Online Credit Query Could Be Risky Says LSU AgCenter Family Economist

Jeanette A. Tucker  |  7/2/2005 1:50:55 AM

News You Can Use For July 2005

A new report issued by the World Privacy Forum suggests that consumers might be better off requesting their federally mandated free credit report by phone or mail instead of ordering it online. You could be the victim of a cyber scam, according to LSU AgCenter family economics professor Dr. Jeanette Tucker.

Researchers analyzed two options: 1. The official Web site, and 2. Close misspellings of the official Web site’s address to determine if any "phishing" or scam sites had been posted online. The study documented that 96 "imposter" Web sites exist.

World Privacy Forum reports the following:

• 28 of the imposter sites belong to Experian, a credit reporting agency.

• 68 of the imposter domains belong to or are hosted at "pay per click" companies.

• 50 of the 68 "pay per click" domains are live, and some are drawing consumers to inappropriate or risky Web sites. Some of these Web sites lead consumers to Experian or other credit companies commercial sites to capitalize on the credit bureaus’ affiliated marketing programs.

Additional concerns were found at the official site. Researchers determined that the credit bureaus were blurring the lines between free service for consumers and those available at a cost.

For example, Tucker explains that the TransUnion section of the site pre-selects the option that provides consumers with marketing information and their information shared with affiliates and partners. Also, Experian and Equifax have potentially confusing navigation bars that may make it difficult for consumers to distinguish between the free areas of the credit report access system and those that require payment.

The World Privacy Forum challenges the credit reporting agencies to take the findings of this study to heart, clear the confusing information from the domain and clean up the imposter Web sites.

Tucker offers several tips to access your federally mandated free credit reports safely:

• When placing a phone order for a free credit report (877-322-8228) request that only the last four digits of your Social Security number be displayed on the reports that are being mailed to you.

• If you request that your credit report be mailed to you, be certain that it is sent to a secure mailbox.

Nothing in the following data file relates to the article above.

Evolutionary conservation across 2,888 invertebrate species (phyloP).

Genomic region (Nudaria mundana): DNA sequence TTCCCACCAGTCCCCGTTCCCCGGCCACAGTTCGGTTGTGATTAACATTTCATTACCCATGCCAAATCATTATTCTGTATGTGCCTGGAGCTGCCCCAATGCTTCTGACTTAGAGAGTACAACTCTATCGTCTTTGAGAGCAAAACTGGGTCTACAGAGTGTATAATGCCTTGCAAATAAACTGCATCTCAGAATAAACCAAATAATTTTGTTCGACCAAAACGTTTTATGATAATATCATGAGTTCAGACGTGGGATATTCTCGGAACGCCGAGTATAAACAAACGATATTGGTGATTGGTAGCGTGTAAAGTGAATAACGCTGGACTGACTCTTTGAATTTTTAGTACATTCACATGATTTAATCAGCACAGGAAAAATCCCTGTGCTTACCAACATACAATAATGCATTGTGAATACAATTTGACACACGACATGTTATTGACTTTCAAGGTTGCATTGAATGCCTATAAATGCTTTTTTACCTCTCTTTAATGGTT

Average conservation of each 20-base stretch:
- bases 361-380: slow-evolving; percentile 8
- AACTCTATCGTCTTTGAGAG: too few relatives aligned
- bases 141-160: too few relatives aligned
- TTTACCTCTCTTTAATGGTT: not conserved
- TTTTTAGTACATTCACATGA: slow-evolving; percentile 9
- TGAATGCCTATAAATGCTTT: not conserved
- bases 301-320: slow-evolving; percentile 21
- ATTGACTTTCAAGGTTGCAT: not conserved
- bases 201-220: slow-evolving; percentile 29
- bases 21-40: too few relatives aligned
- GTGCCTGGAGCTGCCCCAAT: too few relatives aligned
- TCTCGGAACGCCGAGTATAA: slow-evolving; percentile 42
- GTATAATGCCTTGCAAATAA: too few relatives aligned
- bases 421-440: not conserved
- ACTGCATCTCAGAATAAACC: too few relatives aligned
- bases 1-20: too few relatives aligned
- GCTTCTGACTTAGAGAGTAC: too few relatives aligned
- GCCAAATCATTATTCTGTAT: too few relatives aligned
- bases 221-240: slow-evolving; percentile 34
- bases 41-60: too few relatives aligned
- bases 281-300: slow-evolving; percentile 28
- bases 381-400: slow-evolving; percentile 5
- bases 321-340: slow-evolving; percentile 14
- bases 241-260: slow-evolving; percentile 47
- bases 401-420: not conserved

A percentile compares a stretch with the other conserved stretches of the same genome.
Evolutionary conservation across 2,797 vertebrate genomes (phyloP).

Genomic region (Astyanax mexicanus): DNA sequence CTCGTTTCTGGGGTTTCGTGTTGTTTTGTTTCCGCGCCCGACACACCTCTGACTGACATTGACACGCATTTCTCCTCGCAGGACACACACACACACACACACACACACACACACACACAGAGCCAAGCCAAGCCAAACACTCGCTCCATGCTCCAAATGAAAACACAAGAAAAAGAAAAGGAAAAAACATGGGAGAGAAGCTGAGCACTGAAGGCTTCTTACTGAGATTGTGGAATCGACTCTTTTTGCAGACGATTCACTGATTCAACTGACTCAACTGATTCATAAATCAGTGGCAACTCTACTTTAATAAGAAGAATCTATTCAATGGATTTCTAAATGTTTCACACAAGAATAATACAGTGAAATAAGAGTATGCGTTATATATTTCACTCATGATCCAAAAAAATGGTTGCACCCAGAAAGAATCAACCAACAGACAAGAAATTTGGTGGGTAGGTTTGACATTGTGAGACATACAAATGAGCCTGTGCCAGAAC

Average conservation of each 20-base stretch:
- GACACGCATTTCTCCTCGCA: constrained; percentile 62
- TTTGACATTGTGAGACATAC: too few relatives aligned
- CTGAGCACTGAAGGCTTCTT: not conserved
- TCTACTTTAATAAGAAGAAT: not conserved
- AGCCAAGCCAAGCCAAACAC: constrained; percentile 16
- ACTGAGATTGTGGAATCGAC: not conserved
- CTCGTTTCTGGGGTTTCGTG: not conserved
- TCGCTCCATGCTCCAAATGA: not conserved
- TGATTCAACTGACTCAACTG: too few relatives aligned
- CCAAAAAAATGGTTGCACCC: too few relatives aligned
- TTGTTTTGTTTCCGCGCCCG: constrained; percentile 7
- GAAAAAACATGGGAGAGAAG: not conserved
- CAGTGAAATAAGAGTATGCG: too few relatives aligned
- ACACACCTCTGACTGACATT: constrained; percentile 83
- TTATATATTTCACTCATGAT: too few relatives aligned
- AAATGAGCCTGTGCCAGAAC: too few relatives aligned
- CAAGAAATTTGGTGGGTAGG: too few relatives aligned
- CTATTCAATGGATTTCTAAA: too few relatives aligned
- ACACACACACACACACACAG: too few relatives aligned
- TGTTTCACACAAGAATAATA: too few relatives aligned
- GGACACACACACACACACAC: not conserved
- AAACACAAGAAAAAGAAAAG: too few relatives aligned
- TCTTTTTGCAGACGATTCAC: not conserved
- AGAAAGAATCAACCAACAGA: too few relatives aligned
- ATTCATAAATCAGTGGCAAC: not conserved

• Understand that you are not required to provide your e-mail address to obtain a free credit report.

• If you elect to request your free credit report electronically, be absolutely certain that you have not mistyped the address. If pop-up ads appear or you notice that the site is not secure, close your browser and start over. The address for a secure Web site will read "https://" instead of "http://". A padlock logo will also appear in the corner of your screen.

• If you use the Web site to request your TransUnion credit report, be certain to look for prechecked marketing or newsletter offers. Uncheck the boxes, if you wish to decline these offers.

• Shared computers like those in libraries or other public places may inadvertently share your credit report information with others. Use only your own computer, or a trusted computer, to access your report online.

• Consumers with long or complex last names, or those with a strong regional accent may have difficulty using the automated phone request system. If you have problems using the phone system, the next preferred method is to request your free credit report by mail.

To request your credit report by mail, print and complete the request form available at: Fold and mail to the Annual Credit Report Request Service, at the address given on the form.

For information on related family and consumer topics, click on the Family and Home link on the LSU AgCenter homepage, at For local information and educational programs, contact an extension agent in your parish LSU AgCenter office.


On the Internet: LSU AgCenter:
Source: Jeanette Tucker (225) 578-5398, or

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